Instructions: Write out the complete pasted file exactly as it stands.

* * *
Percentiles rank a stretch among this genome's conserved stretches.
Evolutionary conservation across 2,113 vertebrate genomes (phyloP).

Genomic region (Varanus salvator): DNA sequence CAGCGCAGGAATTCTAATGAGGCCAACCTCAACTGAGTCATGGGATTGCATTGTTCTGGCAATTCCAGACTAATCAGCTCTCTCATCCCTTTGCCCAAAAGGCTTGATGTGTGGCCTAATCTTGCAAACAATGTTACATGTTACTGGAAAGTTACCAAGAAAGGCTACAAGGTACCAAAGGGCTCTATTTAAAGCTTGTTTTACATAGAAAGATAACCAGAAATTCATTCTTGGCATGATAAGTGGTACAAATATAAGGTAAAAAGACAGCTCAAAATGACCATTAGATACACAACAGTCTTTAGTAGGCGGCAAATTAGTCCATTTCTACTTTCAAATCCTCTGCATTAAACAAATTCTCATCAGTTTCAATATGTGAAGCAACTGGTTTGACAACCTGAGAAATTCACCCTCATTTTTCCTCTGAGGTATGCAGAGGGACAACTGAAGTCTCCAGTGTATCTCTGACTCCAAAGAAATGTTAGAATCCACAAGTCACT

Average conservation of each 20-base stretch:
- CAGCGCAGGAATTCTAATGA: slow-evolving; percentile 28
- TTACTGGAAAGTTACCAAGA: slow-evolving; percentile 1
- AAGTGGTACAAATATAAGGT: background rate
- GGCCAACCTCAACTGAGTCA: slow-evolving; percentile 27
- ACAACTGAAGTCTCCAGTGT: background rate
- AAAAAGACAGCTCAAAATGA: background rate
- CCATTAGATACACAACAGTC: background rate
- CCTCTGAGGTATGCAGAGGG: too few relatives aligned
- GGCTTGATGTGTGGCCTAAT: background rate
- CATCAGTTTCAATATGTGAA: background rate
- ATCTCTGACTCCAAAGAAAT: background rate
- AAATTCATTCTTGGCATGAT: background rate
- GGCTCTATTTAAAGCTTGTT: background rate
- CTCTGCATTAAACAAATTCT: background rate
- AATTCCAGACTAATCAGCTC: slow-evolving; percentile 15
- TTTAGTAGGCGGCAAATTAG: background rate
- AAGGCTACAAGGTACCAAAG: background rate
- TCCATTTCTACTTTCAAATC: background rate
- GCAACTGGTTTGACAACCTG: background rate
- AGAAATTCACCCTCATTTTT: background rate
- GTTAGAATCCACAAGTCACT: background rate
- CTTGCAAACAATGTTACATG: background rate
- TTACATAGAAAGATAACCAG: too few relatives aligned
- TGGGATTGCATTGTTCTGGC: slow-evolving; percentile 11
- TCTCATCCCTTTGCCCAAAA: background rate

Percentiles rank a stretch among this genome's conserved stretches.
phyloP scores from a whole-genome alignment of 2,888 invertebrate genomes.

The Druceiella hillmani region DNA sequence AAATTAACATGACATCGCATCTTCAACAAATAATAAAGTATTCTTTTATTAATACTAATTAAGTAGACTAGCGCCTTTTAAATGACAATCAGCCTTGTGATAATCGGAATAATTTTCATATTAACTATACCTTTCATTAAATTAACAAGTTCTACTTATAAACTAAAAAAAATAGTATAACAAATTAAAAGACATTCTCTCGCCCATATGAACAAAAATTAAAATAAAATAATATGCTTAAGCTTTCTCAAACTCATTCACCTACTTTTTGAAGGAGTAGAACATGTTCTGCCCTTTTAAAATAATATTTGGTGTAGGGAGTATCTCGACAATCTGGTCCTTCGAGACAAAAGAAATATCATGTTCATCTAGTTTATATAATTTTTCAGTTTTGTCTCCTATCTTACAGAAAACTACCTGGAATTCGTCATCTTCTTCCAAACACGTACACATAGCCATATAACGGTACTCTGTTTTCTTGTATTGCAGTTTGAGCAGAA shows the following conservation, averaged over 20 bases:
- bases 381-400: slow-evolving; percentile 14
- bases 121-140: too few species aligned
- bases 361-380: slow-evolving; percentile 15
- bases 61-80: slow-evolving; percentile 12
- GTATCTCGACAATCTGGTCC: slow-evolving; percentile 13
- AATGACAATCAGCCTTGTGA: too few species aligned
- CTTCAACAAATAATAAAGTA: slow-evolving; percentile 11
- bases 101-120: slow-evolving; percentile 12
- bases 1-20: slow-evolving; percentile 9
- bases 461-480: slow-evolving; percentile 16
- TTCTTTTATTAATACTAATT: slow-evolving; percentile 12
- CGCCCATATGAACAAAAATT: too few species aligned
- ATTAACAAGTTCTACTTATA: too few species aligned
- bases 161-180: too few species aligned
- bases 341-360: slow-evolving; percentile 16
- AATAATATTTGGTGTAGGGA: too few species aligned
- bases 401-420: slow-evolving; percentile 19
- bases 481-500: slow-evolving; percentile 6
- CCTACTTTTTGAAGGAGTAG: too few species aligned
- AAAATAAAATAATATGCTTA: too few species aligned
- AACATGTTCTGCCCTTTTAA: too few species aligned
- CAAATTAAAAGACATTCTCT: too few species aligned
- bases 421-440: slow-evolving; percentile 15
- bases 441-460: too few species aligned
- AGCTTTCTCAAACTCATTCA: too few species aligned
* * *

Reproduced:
Percentiles rank a stretch among this genome's conserved stretches.
Evolutionary conservation across 2,113 vertebrate genomes (phyloP).

Genomic region (Varanus salvator): DNA sequence CAGCGCAGGAATTCTAATGAGGCCAACCTCAACTGAGTCATGGGATTGCATTGTTCTGGCAATTCCAGACTAATCAGCTCTCTCATCCCTTTGCCCAAAAGGCTTGATGTGTGGCCTAATCTTGCAAACAATGTTACATGTTACTGGAAAGTTACCAAGAAAGGCTACAAGGTACCAAAGGGCTCTATTTAAAGCTTGTTTTACATAGAAAGATAACCAGAAATTCATTCTTGGCATGATAAGTGGTACAAATATAAGGTAAAAAGACAGCTCAAAATGACCATTAGATACACAACAGTCTTTAGTAGGCGGCAAATTAGTCCATTTCTACTTTCAAATCCTCTGCATTAAACAAATTCTCATCAGTTTCAATATGTGAAGCAACTGGTTTGACAACCTGAGAAATTCACCCTCATTTTTCCTCTGAGGTATGCAGAGGGACAACTGAAGTCTCCAGTGTATCTCTGACTCCAAAGAAATGTTAGAATCCACAAGTCACT

Average conservation of each 20-base stretch:
- CAGCGCAGGAATTCTAATGA: slow-evolving; percentile 28
- TTACTGGAAAGTTACCAAGA: slow-evolving; percentile 1
- AAGTGGTACAAATATAAGGT: background rate
- GGCCAACCTCAACTGAGTCA: slow-evolving; percentile 27
- ACAACTGAAGTCTCCAGTGT: background rate
- AAAAAGACAGCTCAAAATGA: background rate
- CCATTAGATACACAACAGTC: background rate
- CCTCTGAGGTATGCAGAGGG: too few relatives aligned
- GGCTTGATGTGTGGCCTAAT: background rate
- CATCAGTTTCAATATGTGAA: background rate
- ATCTCTGACTCCAAAGAAAT: background rate
- AAATTCATTCTTGGCATGAT: background rate
- GGCTCTATTTAAAGCTTGTT: background rate
- CTCTGCATTAAACAAATTCT: background rate
- AATTCCAGACTAATCAGCTC: slow-evolving; percentile 15
- TTTAGTAGGCGGCAAATTAG: background rate
- AAGGCTACAAGGTACCAAAG: background rate
- TCCATTTCTACTTTCAAATC: background rate
- GCAACTGGTTTGACAACCTG: background rate
- AGAAATTCACCCTCATTTTT: background rate
- GTTAGAATCCACAAGTCACT: background rate
- CTTGCAAACAATGTTACATG: background rate
- TTACATAGAAAGATAACCAG: too few relatives aligned
- TGGGATTGCATTGTTCTGGC: slow-evolving; percentile 11
- TCTCATCCCTTTGCCCAAAA: background rate

Percentiles rank a stretch among this genome's conserved stretches.
phyloP scores from a whole-genome alignment of 2,888 invertebrate genomes.

The Druceiella hillmani region DNA sequence AAATTAACATGACATCGCATCTTCAACAAATAATAAAGTATTCTTTTATTAATACTAATTAAGTAGACTAGCGCCTTTTAAATGACAATCAGCCTTGTGATAATCGGAATAATTTTCATATTAACTATACCTTTCATTAAATTAACAAGTTCTACTTATAAACTAAAAAAAATAGTATAACAAATTAAAAGACATTCTCTCGCCCATATGAACAAAAATTAAAATAAAATAATATGCTTAAGCTTTCTCAAACTCATTCACCTACTTTTTGAAGGAGTAGAACATGTTCTGCCCTTTTAAAATAATATTTGGTGTAGGGAGTATCTCGACAATCTGGTCCTTCGAGACAAAAGAAATATCATGTTCATCTAGTTTATATAATTTTTCAGTTTTGTCTCCTATCTTACAGAAAACTACCTGGAATTCGTCATCTTCTTCCAAACACGTACACATAGCCATATAACGGTACTCTGTTTTCTTGTATTGCAGTTTGAGCAGAA shows the following conservation, averaged over 20 bases:
- bases 381-400: slow-evolving; percentile 14
- bases 121-140: too few species aligned
- bases 361-380: slow-evolving; percentile 15
- bases 61-80: slow-evolving; percentile 12
- GTATCTCGACAATCTGGTCC: slow-evolving; percentile 13
- AATGACAATCAGCCTTGTGA: too few species aligned
- CTTCAACAAATAATAAAGTA: slow-evolving; percentile 11
- bases 101-120: slow-evolving; percentile 12
- bases 1-20: slow-evolving; percentile 9
- bases 461-480: slow-evolving; percentile 16
- TTCTTTTATTAATACTAATT: slow-evolving; percentile 12
- CGCCCATATGAACAAAAATT: too few species aligned
- ATTAACAAGTTCTACTTATA: too few species aligned
- bases 161-180: too few species aligned
- bases 341-360: slow-evolving; percentile 16
- AATAATATTTGGTGTAGGGA: too few species aligned
- bases 401-420: slow-evolving; percentile 19
- bases 481-500: slow-evolving; percentile 6
- CCTACTTTTTGAAGGAGTAG: too few species aligned
- AAAATAAAATAATATGCTTA: too few species aligned
- AACATGTTCTGCCCTTTTAA: too few species aligned
- CAAATTAAAAGACATTCTCT: too few species aligned
- bases 421-440: slow-evolving; percentile 15
- bases 441-460: too few species aligned
- AGCTTTCTCAAACTCATTCA: too few species aligned